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 Thursday, 16 January, 2003, 11:28 GMT
France's new baby boom
De Froberville family
Big families pay no income tax and lower rents

French wines may have gone out of fashion - and the French football team may have gone out in the first round of the World Cup - but there's still one area where France is in a league of its own: making babies.

Extra leisure time means extra time to make more babies

While birth rates in the rest of Europe are in decline, French women are having more children every year.

The average number of children per woman is now 1.9.

Part of the reason for this may be cultural, but there are other important factors, including a financial one.

Added benefits

The French state classifies a couple with three or more children as a "famille nombreuse" a status which opens the door to all kinds of benefits.

Benoit De Froberville
Benoit De Froberville: The deal is pretty good
Take father of four, Benoit De Froberville. He lives with his wife, Nicole, and their children - Gonzague, Solene, Armelle and Aurore - in the central French town of Tours.

Although Benoit is a banker, he doesn't pay a euro in income tax, has government help with his rent and a 40% reduction on train fares.

Nicole, meanwhile, has spent the past six years on state-funded parental leave and is guaranteed her job back when she wants.

"Of course we don't have children to make money", Benoit jokes, "but the deal is pretty good. I think other Europeans are looking at us and thinking that this is a good way."

His wife believes that another important factor is France's 35-hour working week.

"My husband has plenty of free time to spend with the children - it means he can enjoy their company and wants to have more of them," Nicole says.

"It's totally different to a father who only sees his kids in the evening or at the weekends when all he wants to do is rest."

She didn't say it, although others have, but extra leisure time also means extra time to make more babies.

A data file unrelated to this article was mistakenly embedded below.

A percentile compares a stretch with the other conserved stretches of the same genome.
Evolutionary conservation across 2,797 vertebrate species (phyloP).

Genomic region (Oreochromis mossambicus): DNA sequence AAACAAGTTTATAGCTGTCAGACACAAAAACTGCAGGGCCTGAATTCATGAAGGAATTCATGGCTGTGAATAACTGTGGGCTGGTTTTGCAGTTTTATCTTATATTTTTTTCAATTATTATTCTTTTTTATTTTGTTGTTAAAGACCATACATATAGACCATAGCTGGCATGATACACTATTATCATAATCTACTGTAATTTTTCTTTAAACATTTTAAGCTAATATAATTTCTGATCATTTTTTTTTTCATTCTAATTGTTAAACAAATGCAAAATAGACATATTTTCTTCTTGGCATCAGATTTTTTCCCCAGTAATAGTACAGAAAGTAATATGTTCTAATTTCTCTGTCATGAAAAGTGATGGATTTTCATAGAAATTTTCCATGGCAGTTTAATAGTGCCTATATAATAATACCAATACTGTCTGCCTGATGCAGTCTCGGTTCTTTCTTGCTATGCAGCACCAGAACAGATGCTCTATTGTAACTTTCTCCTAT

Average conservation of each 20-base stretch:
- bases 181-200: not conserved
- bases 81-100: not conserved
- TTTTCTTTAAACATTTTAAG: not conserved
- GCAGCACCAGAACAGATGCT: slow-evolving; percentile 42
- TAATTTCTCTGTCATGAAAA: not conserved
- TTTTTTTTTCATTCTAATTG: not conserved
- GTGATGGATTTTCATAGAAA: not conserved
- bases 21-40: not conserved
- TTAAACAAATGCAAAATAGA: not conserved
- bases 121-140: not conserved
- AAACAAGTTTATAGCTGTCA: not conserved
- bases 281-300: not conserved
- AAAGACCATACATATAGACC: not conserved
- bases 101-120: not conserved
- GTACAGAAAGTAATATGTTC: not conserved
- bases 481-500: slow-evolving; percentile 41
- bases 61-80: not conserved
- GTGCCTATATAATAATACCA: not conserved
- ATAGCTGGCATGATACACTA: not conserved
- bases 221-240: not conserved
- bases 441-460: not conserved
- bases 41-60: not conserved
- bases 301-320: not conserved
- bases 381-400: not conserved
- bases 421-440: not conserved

Nurse shortage

But there is a flip side to this combined baby and leisure boom, as I discovered at the Saint Vincent De Paul Hospital in Paris.

The more children that are born, the better it is for our pension system and for our economy, in general

Christian Jacob, French Family Minister
The head of the maternity unit there, Professor Michel Tournaire, showed me a ward, devoid of both patients and beds.

It's a strange and worrying development, at a time when more and more women are waiting to give birth.

The problem, as the professor sees it, is simple. The shorter working week has led to a shortage of nurses.

The state is feeling the strain in other areas.

Baby
The babies of today are tax payers of tomorrow
The logical consequence of the baby boom is a school children boom.

It means that nursery and primary schools now find themselves having to cope with far greater classroom numbers than expected.

So will France's right-wing government, which promised a leaner, more efficient economy when it came to power last year, be cutting back on benefits and calling for couples to tone down their reproductive zeal?

Not a bit of it. Not only does the administration pride itself on being family-friendly, but its Family Minister, Christian Jacob, wants to encourage an even higher birth rate.

"Of course the state must step in and help" he says.

"The more children that are born, the better it is for our pension system and for our economy, in general".

And so the baby boomers of today are the tax payers and consumers of tomorrow.

France hopes that investing in them now will pay dividends.

See also:

30 Jul 02 | Europe
03 Jan 03 | Health
12 Oct 01 | Europe
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